Vintage Handcrafted Wooden Box Pasto/Pasture Varnish "Mopa Mopa" Technique Columbia Art Object Handicraft OOAK Casa Del Barniz De Pasto


Regular price $57.00

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Pasto varnish or mopa mopa is an artisan technique that consists of decorating wooden objects with the resin obtained from the leaf of a wild shrub called mopa mopa, which grows in the Putumayo jungle and is harvested twice a year. The manual process is key, in which the resin is cooked, cleaned, passed through a mill, handled with hot water and dyed with vegetable and mineral anilines.

This piece came from Casa Del Barniz De Pasto, which translates as the Grass Varnish House, located in Pasto Narino, Columbia. It measures about 3/4 in tall x 6 in wide, it is footed and has original artisan sticker and signed on bottom. Each side features a different scene from the village (5 scenes). To obtain an original pasto Varnish piece on other websites, they can retail over $100. There is a small chip on bottom on lid which cannot be seen unless you lift the lid to see it (the piece of wood that chipped is in the box so it could be reglued). Does not affect use or beauty.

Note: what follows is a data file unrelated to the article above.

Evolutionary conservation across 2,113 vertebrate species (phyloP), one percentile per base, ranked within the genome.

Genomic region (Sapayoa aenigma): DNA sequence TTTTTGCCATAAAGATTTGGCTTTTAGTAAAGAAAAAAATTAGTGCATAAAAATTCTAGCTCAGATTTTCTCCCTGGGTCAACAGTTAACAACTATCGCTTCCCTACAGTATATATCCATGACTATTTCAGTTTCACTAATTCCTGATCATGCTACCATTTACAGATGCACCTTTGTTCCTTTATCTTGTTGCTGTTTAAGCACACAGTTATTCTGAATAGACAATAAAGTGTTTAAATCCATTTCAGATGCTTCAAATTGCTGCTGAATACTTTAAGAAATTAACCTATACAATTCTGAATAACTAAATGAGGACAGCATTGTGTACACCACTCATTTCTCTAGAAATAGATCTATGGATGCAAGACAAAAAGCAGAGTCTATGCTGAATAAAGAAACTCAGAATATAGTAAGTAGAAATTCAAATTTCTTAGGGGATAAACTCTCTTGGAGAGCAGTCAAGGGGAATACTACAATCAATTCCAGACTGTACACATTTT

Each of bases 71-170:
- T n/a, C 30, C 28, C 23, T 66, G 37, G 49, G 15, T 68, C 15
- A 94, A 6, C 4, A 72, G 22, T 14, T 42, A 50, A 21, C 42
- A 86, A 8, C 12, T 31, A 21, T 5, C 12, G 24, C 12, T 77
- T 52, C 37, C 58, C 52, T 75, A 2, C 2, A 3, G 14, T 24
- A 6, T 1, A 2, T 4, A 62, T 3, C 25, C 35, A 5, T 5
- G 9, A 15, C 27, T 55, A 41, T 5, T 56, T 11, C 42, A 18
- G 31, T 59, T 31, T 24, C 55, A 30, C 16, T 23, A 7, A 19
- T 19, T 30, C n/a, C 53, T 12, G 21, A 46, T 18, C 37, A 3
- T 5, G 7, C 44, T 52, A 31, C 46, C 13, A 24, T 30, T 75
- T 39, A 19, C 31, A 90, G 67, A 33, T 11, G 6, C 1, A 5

Pasto Varnish, a decorative technique developed by one of the indigenous communities of Nariño, in southern Colombia, is one of the few existing crafts in Colombia that has aboriginal origins. The technique has been maintained since it was known by the Spanish conquistadors who were delighted with the work of the Indians, as recorded by the Fray de Santa Gertrudis, on his trip from 1756 to 1767, in the book Nature Wonders:

Tradition Pasto varnish craft has pre-Hispanic origins and a long history that has developed through colonial times, the republican era and today.

Materials: Wood.